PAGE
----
Thinking about LANE POSITION–
The law says bicycles must ride near the right curb or edge of the roadway, unless it is unsafe to do so. (see excerpt below) Well, aside from obvious obstructions like double parked cars and construction zones, what else might make it unsafe to ride all the way to the right? And if we must move away from the right edge, how do we handle the traffic coming from the rear?
“Far-to-the-Right” or further into the travel lane; your position on the road is referred to as your Lane Position.
Lane Position is one of the most powerful traffic integration tools available to us. You can think of Lane Position as a kind of cyclist’s body language; without saying a word, your Lane Position speaks volumes. And the conversation you need to have with passing cars is about sharing, or not sharing, the Lane.
Let’s “listen in” on the conversation taking place in the following diagrams.
The Lanes in these diagrams are fairly NARROW, with close to zero elbow room when a car and a cyclist are side-by-side. The cyclist is doing his best to stay out of the way as the yellow car approaches from the rear. We can hear the cyclist speaking through his Lane Position, and this is what he’s saying; “I’m not really in your lane, so come and pass me in the lane!”
There’s another, slightly more subtle subtext to the dialog. At the edge of the lane, the cyclist risks blending in with All Things Non-Traffic. On a NYC street, there’s tons of activity at the perimeter, and appropriately, the perimeter is not where the driver’s focus is. So the cyclist has added this comment to the dialog; “Maybe I’m not really on the road at all!” Notice how the cyclist’s icon just got a little dimmer?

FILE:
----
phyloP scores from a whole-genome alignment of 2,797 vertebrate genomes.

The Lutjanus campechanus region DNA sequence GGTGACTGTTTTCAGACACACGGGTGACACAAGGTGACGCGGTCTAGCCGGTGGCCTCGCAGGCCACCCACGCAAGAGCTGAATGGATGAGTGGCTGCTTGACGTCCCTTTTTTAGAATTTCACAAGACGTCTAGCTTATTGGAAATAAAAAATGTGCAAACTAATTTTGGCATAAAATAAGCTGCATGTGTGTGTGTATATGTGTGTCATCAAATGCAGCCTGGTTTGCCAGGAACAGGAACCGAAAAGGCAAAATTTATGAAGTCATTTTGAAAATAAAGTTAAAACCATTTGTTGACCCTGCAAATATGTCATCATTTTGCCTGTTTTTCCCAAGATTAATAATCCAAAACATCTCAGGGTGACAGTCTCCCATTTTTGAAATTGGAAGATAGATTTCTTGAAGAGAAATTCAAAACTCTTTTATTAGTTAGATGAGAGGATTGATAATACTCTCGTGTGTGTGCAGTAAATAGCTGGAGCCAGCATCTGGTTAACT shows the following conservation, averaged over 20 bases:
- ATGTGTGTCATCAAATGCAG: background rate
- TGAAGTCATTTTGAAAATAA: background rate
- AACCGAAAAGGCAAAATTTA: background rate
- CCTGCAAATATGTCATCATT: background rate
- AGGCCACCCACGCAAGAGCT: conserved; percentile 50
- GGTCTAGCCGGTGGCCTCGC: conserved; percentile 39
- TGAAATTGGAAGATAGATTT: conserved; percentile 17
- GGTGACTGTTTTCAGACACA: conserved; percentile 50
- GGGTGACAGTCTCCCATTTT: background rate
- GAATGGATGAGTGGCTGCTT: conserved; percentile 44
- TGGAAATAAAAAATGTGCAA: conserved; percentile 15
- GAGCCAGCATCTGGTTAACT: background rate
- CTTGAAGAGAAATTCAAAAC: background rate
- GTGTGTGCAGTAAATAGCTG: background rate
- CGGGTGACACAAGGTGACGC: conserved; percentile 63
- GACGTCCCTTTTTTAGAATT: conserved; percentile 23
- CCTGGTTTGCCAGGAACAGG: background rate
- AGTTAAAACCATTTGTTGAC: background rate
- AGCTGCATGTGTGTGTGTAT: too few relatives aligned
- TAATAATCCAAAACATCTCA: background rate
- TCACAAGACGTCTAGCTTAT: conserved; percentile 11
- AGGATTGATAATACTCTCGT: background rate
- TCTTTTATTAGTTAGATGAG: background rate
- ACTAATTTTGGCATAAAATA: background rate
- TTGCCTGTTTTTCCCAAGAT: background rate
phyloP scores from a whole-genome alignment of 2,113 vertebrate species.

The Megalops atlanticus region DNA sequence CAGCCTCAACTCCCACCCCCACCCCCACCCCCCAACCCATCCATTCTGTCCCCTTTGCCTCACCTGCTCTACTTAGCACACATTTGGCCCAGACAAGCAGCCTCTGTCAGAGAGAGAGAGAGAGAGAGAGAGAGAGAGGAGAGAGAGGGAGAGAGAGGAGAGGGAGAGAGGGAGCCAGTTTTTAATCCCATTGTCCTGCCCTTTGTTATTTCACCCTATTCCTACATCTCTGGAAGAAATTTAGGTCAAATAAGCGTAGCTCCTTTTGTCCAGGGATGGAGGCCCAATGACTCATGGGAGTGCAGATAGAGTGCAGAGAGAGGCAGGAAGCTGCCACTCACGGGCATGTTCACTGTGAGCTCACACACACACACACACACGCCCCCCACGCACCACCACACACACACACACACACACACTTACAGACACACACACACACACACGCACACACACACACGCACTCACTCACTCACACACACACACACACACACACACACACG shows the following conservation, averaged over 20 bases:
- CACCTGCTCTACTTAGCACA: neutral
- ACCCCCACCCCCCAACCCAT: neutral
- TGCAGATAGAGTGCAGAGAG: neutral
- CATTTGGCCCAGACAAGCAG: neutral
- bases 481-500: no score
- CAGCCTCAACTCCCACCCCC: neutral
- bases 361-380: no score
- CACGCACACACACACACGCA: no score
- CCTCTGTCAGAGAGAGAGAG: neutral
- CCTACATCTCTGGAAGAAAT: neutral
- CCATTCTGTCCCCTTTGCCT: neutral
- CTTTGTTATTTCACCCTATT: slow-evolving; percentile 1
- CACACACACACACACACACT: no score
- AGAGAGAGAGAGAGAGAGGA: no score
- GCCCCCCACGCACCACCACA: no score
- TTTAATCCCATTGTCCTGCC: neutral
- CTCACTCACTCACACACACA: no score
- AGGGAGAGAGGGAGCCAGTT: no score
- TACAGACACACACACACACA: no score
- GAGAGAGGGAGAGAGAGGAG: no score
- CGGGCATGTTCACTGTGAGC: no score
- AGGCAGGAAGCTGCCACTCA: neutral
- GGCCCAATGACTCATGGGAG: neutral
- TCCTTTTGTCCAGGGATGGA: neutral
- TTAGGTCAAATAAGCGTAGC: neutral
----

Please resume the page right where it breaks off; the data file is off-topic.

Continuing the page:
Drivers constantly monitor the Lane Position (body language) of others to read their intentions, and the message our cyclist sent has ultimately been received. As the yellow car approaches, he estimates there’s enough room to get by. But he’s concerned that the bicycle might swerve, plus he’s got traffic on his left leaving no room to maneuver.
Now the cyclist is moving even further to the right, confirming that he wants cars to pass, and as the motorist feared, that the bike’s track is uneven and unpredictable. More than anything, the motorist wants to get past this cyclist before he hits him! The driver aims for the narrow space – NOW’S HIS CHANCE – with inches to spare, he guns it.
And he might throw in a good sustained horn blast to make sure you know he’s there.
Look familiar? You’d swear they were trying to run you off the road. “WHY MUST THEY COME SO CLOSE!?!!”
As a cyclists, we can anticipate these situations and take steps to prevent them from developing. Let’s reset and make an adjustment to the cyclist’s Lane Position.
Rather than trying to HIDE along the edge, the cyclist strives to ride where drivers are looking for traffic. Here, his Lane Position speaks loud and clear; “If you want to pass me, you must change lanes — this Lane is TOO NARROW to Share!”
• In the best of circumstances, you establish this position through negotiation. (Your best friend is a car behind you who has seen you!)